Let's compile the following code with {xe|lua}atex:

\documentclass{standalone}% or article, doesn't matter
\setmathfont{TeX Gyre Termes Math}%% or TeX Gyre Pagella Math, doesn't matter

Upon viewing the result of compilation


(as PDF) in evince, we select the single letter, copy it and paste it into some UTF8-capable text editor such as gedit or emacs. What we get is N, not ℕ. But http://www.gust.org.pl/projects/e-foundry/tg-math/gust_e-foundry-math_fonts-presentation.pdf does mention ℕ as a letterlike symbol, so, I'd expect to get ℕ! Why does it happen? How to get ℕ in the PDF text layer?

EDIT: Reported to evince as https://gitlab.gnome.org/GNOME/evince/issues/1085 . Also cf. https://gitlab.freedesktop.org/poppler/poppler/issues/724 . Let's keep the question open until we are 100% sure that the PDF file produced complies with a PDF specification.

  • 1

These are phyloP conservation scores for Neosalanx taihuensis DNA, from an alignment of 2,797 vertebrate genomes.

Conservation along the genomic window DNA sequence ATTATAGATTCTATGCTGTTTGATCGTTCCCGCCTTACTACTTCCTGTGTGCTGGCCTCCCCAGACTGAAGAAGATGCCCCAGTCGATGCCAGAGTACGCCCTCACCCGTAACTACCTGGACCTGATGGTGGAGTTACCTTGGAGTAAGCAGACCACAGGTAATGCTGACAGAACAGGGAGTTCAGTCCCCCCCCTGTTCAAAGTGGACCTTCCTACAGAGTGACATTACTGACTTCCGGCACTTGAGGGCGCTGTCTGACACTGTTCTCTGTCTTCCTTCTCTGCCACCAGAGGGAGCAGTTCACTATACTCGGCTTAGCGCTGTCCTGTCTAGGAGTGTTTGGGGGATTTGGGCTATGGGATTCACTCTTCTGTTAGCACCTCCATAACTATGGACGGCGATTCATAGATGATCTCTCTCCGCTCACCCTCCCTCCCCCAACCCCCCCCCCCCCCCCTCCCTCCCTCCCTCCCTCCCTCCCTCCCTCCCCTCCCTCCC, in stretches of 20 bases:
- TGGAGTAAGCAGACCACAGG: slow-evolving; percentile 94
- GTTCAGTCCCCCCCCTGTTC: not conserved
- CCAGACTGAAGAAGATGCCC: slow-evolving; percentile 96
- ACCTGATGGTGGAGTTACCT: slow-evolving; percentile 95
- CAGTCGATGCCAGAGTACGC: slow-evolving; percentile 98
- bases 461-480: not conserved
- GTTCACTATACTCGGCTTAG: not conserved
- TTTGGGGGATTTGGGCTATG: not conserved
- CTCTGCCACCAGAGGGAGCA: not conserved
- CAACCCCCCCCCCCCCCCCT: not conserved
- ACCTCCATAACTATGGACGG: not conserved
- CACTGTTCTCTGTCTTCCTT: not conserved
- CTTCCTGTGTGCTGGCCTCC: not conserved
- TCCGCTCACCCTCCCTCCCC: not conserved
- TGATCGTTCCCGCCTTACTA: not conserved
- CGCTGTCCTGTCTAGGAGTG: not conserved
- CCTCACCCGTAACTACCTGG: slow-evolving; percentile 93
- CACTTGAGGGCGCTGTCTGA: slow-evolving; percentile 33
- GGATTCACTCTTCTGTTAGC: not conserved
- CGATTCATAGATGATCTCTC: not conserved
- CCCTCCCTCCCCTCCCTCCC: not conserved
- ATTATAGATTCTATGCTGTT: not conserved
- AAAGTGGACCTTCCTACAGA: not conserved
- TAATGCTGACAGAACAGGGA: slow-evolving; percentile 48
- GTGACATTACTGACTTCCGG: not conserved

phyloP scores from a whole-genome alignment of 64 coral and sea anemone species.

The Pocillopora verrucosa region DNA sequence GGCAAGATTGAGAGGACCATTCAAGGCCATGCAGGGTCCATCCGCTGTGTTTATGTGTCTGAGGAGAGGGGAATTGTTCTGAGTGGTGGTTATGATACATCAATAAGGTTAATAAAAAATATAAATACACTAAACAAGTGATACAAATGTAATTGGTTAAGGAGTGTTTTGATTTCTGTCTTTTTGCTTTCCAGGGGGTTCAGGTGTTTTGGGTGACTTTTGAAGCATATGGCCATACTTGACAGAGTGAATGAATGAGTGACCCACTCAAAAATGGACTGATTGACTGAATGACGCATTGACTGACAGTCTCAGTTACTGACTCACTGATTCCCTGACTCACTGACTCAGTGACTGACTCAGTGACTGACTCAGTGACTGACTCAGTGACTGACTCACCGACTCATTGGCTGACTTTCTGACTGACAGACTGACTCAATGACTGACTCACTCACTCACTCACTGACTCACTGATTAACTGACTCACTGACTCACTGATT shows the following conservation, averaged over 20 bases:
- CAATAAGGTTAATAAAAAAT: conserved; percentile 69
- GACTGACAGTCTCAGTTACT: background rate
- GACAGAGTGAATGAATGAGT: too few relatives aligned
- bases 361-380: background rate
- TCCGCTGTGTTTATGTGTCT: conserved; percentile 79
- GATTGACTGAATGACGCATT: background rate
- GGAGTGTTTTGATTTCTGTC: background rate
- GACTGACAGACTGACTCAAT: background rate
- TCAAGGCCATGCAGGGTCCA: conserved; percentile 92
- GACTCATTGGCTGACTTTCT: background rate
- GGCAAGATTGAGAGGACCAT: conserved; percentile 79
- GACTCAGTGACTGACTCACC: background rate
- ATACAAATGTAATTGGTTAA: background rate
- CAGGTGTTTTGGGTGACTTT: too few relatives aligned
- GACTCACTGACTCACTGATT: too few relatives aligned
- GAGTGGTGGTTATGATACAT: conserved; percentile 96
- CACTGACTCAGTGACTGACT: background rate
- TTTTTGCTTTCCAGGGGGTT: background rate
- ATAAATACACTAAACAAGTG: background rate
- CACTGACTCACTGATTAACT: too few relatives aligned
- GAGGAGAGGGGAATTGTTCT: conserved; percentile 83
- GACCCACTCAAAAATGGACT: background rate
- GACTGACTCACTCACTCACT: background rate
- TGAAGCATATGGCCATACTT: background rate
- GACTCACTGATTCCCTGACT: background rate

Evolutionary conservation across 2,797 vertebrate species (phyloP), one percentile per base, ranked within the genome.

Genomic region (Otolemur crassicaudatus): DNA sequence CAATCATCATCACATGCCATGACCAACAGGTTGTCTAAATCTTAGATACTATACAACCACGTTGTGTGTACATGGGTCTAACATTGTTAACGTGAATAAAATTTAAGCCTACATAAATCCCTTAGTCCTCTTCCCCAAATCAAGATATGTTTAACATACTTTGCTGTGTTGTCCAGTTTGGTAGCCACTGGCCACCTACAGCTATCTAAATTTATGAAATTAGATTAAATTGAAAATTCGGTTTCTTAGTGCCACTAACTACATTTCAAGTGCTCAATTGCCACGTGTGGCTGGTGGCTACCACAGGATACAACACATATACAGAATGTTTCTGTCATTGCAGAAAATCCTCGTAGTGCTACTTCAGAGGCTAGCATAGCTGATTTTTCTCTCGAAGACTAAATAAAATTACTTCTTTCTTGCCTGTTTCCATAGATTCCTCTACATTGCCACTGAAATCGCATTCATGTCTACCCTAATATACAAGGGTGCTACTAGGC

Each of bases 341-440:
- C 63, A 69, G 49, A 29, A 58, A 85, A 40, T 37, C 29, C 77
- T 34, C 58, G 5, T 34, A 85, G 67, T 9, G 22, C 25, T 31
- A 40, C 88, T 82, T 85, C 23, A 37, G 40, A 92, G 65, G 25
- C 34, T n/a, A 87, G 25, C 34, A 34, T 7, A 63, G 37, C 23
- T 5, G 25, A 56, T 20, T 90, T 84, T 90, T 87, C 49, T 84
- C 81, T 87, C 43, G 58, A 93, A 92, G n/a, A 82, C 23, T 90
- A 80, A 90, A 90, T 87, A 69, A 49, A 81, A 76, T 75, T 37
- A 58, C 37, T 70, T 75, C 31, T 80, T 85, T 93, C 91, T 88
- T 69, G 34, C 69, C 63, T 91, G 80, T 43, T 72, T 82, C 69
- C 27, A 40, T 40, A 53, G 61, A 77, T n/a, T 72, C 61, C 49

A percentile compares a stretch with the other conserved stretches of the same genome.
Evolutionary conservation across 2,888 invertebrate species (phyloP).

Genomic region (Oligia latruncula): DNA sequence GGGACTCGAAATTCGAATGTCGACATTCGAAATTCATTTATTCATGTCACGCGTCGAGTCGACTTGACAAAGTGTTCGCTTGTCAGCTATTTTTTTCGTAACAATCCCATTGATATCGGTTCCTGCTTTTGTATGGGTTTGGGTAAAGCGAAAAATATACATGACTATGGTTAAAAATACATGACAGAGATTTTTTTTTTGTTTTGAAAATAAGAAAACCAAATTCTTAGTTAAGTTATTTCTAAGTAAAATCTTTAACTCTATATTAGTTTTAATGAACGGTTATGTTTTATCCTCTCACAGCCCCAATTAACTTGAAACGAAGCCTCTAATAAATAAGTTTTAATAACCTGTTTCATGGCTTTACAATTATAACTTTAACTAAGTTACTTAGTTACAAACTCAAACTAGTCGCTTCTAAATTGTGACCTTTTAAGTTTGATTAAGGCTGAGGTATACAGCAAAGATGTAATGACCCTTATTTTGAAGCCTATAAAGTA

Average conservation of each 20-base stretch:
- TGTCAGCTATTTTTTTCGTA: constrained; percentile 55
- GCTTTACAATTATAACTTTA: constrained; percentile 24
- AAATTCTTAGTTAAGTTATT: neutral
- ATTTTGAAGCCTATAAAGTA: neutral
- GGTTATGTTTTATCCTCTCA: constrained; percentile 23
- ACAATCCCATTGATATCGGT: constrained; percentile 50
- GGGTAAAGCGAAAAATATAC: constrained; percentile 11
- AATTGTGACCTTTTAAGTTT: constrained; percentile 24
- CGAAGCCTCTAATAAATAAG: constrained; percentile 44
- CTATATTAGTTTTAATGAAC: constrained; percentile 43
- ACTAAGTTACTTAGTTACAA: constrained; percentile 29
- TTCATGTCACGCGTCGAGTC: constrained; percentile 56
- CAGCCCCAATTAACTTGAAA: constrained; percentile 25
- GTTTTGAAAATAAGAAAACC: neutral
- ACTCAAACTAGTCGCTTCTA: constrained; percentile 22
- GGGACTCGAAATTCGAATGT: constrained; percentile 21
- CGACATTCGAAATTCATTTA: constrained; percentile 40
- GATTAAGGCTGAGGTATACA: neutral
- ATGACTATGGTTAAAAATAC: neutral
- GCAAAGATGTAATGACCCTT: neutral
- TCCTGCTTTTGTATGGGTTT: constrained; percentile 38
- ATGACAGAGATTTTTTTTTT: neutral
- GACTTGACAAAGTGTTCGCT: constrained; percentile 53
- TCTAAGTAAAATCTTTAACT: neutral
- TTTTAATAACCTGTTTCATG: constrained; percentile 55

When I run pdftotext on the resulting PDF to extract the actual textual representation I get . – Henri Menke Feb 19 at 0:52
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    @user0 Yes, it's a viewer issue. I just verified it using Evince, Okular, and Foxit. Evince and Okular only copy N, whereas Foxit correctly copies . – Henri Menke Feb 19 at 0:55
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    Voting to close my own question: it turned out to be not TeX-related. – user49915 Feb 19 at 0:57
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    @user0 I also had a look at the uncompressed PDF and found the encoded glyph U+2115 which is DOUBLE-STRUCK CAPITAL N. – Henri Menke Feb 19 at 0:58
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    @HenriMenke Thx! Moreover, I found no N in the uncompressed steam that could possibly confuse evince. – user49915 Feb 19 at 1:03

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